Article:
*1344 The trial court abused its discretion in admitting Mr. Gonzales' testimony concerning Mr. Iwanski's firing and the subsequent cessation of inventory shortages. Mr. Iwanski's credibility could not logically be affected by testimony that his former employer suspected either him or a fellow employee of theft and that no deficits occurred after their departure. Mr. Robinson was entitled to the benefit of Mr. Iwanski's testimony free from innuendo that might lessen its force. It was not proper to allow Mr. Iwanski's testimony to be discredited by the recounting of mere suspicions about him.
The error was not harmless. Mr. Iwanski was one of only two eyewitnesses to the crime, and he was adamant in his opinion that Mr. Robinson was not the robber. Mr. Iwanski's credibility was therefore crucial and should not have been subject to impeachment by mere innuendo. At trial, no physical evidence was presented that directly linked Mr. Robinson with the robbery and killing. Mr. Iwanski's testimony was a significant part of the total evidence introduced and his credibility was central to the resolution of conflicting testimony. It is reasonably probable that the jury considered the testimony improperly elicited from Mr. Gonzales, for only by discounting Mr. Iwanski's testimony could they have arrived at their verdict. Clearly, the district court's error was prejudicial.II
The appellant claims that he was denied his constitutional right to effective assistance of counsel. Mr. Robinson contends that the public defender, while representing him, negotiated the plea agreement on behalf of Reginald Walker, his alleged partner in the armed robbery of Kinney Shoes and the killing of Officer Chacon, that led to Mr. Robinson's arrest and indictment for the robbery and murder. It is the appellant's contention that his convictions on those charges should therefore be reversed.
In September 1980, both Mr. Robinson and Mr. Walker were arrested for the armed robbery of Kinney Shoes and the homicide of Officer Chacon. An assistant public defender was assigned to represent Mr. Walker, and two other assistant public defenders were assigned to represent Mr. Robinson. The grand jury refused to indict either man. Some weeks thereafter, Mr. Walker was arrested on other charges, and his case was assigned to the assistant public defender who had represented him during the earlier grand jury proceedings. The Albuquerque Police Department continued to keep both men under close surveillance, and in February 1981, Mr. Walker was again arrested. A few days later Mr. Robinson was arrested on charges unrelated to those pending against Mr. Walker.A defendant is entitled to effective representation of counsel. U.S. Const. amend. VI; N.M. Const. art. II, § 14. The right to effective assistance of counsel attaches at any critical stage of the prosecution. Such a stage is reached when a defendant is "faced with the prosecutorial forces of organized society, and immersed in the intricacies of substantive and procedural criminal law." Kirby v. Illinois, 406 U.S. 682, 689, 92 S. Ct. 1877, 1882, 32 L. Ed. 2d 411 (1972).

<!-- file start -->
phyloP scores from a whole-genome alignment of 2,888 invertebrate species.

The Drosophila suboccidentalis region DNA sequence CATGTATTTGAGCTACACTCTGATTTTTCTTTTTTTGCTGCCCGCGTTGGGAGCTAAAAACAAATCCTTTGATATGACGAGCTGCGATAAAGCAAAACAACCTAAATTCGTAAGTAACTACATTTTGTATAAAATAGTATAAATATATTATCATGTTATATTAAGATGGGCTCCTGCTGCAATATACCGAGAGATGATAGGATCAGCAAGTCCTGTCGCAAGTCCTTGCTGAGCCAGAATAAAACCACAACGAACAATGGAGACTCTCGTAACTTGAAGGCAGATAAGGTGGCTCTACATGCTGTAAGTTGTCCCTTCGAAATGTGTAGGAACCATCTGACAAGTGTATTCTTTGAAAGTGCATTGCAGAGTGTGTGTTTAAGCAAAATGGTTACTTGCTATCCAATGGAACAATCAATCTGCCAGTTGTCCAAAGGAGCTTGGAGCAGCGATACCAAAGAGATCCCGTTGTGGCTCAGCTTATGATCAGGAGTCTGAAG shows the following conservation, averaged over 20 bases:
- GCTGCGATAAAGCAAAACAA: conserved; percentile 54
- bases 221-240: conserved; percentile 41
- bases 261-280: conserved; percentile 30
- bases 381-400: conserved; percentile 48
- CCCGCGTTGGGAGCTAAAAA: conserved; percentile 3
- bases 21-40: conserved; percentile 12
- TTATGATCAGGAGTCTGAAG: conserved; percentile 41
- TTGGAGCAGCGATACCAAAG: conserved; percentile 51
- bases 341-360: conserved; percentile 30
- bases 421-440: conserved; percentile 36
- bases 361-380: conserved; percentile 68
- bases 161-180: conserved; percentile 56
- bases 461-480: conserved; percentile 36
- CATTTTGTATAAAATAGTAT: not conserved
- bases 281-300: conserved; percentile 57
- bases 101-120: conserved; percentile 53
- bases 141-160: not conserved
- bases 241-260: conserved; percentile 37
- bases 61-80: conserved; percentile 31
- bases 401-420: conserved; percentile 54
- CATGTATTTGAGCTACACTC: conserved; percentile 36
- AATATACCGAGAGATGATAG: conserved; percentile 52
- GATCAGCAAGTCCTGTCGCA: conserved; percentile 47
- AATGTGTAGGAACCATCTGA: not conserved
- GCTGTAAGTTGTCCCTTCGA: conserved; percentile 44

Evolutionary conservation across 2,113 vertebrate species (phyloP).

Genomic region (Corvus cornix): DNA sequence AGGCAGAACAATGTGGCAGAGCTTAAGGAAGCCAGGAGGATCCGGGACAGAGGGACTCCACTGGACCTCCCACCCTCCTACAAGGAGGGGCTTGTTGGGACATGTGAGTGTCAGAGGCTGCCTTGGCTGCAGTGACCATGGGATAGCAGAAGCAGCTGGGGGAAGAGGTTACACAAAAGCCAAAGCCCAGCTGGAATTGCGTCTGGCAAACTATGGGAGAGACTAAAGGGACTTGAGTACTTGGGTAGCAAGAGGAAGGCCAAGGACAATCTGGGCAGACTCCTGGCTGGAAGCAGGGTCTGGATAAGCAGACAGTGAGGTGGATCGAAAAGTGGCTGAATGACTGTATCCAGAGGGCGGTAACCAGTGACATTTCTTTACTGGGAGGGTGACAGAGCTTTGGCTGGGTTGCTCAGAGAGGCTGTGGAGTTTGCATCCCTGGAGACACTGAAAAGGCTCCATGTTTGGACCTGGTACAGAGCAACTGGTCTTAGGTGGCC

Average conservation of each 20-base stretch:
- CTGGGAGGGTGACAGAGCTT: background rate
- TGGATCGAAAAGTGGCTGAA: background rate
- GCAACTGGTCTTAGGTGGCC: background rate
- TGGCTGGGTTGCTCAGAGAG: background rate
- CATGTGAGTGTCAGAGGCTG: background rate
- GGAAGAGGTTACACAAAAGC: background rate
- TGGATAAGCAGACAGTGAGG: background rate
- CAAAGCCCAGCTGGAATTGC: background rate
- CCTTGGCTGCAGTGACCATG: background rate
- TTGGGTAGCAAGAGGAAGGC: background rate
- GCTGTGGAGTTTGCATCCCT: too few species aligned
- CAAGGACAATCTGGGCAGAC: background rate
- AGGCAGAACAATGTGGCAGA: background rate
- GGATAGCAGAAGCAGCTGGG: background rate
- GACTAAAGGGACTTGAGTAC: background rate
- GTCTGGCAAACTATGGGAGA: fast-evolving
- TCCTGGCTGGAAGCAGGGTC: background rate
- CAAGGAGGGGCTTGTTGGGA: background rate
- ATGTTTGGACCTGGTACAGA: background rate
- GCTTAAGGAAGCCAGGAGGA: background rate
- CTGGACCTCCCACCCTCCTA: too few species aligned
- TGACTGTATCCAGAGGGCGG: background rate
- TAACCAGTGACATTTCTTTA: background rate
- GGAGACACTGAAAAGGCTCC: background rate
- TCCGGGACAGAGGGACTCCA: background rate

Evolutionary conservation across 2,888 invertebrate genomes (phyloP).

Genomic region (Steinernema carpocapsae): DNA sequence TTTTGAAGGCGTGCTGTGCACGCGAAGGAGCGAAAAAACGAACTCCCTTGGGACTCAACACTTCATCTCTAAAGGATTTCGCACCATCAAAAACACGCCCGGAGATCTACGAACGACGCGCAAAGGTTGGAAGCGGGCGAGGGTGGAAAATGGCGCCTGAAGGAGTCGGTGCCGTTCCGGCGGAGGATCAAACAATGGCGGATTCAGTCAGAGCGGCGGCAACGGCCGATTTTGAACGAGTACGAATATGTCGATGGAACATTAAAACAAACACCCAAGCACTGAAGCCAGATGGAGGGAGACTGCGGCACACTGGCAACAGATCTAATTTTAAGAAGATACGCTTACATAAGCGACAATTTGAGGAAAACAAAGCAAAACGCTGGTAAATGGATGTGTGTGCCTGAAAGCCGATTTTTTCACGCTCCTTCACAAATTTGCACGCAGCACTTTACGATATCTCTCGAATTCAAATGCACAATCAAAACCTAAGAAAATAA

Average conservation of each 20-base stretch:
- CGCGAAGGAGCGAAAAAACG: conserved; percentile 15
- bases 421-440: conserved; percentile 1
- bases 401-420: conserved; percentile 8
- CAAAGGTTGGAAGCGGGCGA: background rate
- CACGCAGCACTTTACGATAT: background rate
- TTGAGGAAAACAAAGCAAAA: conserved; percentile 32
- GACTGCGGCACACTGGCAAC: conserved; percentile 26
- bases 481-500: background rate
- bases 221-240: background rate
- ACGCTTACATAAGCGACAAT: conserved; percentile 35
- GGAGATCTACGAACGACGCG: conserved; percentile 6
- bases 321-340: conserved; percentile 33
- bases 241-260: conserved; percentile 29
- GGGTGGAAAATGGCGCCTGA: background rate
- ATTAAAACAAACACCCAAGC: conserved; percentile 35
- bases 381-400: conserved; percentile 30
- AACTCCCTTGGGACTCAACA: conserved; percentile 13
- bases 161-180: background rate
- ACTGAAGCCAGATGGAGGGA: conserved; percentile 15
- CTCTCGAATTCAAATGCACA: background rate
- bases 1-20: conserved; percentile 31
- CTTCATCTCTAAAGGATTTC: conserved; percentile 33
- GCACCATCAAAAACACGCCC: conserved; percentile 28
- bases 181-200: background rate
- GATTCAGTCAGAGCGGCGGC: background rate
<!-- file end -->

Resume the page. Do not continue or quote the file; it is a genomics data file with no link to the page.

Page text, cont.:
Mr. Robinson's arrest in late February 1981, represented a critical stage in the prosecution. In the weeks prior to his arrest, he had been the prime suspect in the ongoing investigation of the Chacon homicide and the target of intense police scrutiny. The State was committed to either prosecuting Mr. Robinson for the crimes for which he was arrested in February 1981, or offering him concessions on those charges in exchange for his assistance in obtaining a conviction in the Chacon case. Mr. Robinson was "faced with the prosecutorial forces of organized society," Kirby, 406 U.S. at 689, 92 S. Ct. at 1882, and was therefore entitled to effective assistance of counsel from the time of his arrest in February 1981.
During the first week in March 1981, Mr. Walker indicated to the police that he wanted to talk about the Chacon homicide, and a deal was struck between the State and Mr. *1345 Walker. The assistant public defender who represented Mr. Walker had been instructed by his supervisor that, because of the potential for conflict between the Robinson and Walker cases, he was not to negotiate a plea agreement for Mr. Walker without first obtaining the approval of his superiors. The assistant public defender apparently disregarded the orders of his supervisor and conferred privately with Mr. Walker about the plea before Mr. Walker spoke with the police. However, the attorney was not present during Mr. Walker's conversations with the police or when Mr. Walker signed his statement. At the time the State and Mr. Walker entered into their agreement, the public defender's office had no open cases on Mr. Robinson, although they knew that the public defender was to be appointed as Mr. Robinson's counsel on the charges that did not involve Mr. Walker.
As soon as the District Public Defender learned of Mr. Walker's plea agreement, he assigned both cases to separate and independent attorneys. On the day Mr. Robinson was arrested on the charges stemming from Mr. Walker's formal statement, notice of his arraignment was sent to his independent counsel. During the State's case in chief and again after the State rested its case, defense counsel moved for a dismissal of all charges against Mr. Robinson because the public defender had negotiated Mr. Walker's plea agreement while representing Mr. Robinson. Both motions were denied on the ground that the public defender was not representing Mr. Robinson at the time of Mr. Walker's plea agreement, although the public defender had represented Mr. Robinson in the past.